George and I have been spending our days at the Colorado Blood Center Institute, which is in downtown Denver. I lived on Capitol Hill when I first moved to Denver, and lived in Denver and Aurora for many years before moving to Louisville in Boulder County. Now when I spend any time in Denver, I feel like someone from the boonies - complaining about traffic, the one-way streets, crazy driving, etc., etc., etc. We have been getting breaks in our long days, and I have taken some walks around City Park, which is just a few blocks away. There are homeless people who hang out there, which you never see in Louisville. There is definitely a different vibe in the restaurants and cafes - just many more different kinds of people than just your nice suburban working out and biking crowd that we always see around our house. I am enjoying it, but I still don't think I would go walking in City Park after dark by myself.
George is doing great with his chemo so far. After day three, he has experienced very little nausea, perhaps due to the large doses of anti-nausea drugs he is getting every day. One of the anti-nausea drugs is a steroid, so this makes him a bit hyper. We come home and George is raring to go and I am the one who is collapsing on the couch. I was feeling so exhausted on Monday and Tuesday nights, but finally today I perked up a little and I think it was because I had a visit from my good friend Kris and we took a walk arount the park together, and also had some great, supportive phone conversations with my sister Celia and also our son Ross, who is sending good wishes from the Netherlands.
I attended a Caregiver Support Group meeting at Presby St. Luke's yesterday, and it made me realize that even in something as grueling as the treatment we are going through, some people have it worse than we do. I talked to a few women who are here from out of state, so they have to take up residence in a motel or apartment for three months while their husbands are getting bone marrow transplants. Often there are other family members there as well, like in-laws, sisters, brothers, etc., and having these people in close quarters can contribute to family tensions. I feel very lucky that we live so close to the blood cancer center in Denver, with all of the expertise they have to offer, and that we can drive home to our own house and just relax every night.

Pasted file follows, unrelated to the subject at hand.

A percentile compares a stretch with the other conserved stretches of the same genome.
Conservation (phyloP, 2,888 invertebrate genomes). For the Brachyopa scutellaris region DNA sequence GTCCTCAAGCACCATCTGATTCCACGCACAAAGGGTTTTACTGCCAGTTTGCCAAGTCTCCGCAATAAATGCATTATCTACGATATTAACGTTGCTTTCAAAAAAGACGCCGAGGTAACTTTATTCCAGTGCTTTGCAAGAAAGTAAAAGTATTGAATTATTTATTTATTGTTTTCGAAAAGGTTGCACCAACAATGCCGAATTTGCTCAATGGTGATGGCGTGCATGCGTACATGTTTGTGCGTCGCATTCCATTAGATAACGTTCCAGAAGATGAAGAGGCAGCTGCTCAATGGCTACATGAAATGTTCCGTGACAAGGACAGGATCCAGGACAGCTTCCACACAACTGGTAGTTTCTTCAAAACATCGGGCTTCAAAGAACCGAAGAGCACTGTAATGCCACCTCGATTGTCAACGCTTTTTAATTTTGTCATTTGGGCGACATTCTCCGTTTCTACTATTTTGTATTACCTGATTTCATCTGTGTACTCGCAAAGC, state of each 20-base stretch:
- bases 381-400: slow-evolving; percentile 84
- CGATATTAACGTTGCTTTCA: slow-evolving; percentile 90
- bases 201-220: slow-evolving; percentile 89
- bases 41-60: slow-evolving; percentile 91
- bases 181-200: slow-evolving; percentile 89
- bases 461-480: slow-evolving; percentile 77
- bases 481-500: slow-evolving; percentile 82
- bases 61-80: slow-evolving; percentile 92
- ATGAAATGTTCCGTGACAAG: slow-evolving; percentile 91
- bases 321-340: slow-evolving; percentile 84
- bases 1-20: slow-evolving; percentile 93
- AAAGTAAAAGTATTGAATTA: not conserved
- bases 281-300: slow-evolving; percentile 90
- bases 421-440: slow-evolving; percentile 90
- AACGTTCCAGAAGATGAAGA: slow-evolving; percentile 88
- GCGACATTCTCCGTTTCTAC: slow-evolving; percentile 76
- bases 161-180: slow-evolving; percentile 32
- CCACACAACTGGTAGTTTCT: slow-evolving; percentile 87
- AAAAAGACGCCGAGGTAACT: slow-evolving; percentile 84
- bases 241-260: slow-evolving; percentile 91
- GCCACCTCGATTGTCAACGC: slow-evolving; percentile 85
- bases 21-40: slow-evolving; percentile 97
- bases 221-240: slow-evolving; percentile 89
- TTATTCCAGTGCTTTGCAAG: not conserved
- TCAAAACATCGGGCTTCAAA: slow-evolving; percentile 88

George is achieving new zen-like levels with his chemo as demonstrated by the following picture of him doing yoga while connected to the infusion pump:
We still don't know what the verdict is on Socrates. They are keeping him in the animal hospital another night and day, and tomorrow we should know whether he will have to go on insulin or not. I am feeling very bad that I have no time to take care of my little friend right now. We are hoping that the new food will help enough so that we can get him home this weekend, but if he needs insulin then we may have to keep him in the animal hospital through the transplant process while George's counts are really low.
Tomorrow is another long day at the infusion center. As George said, we're beginning to feel like we work there!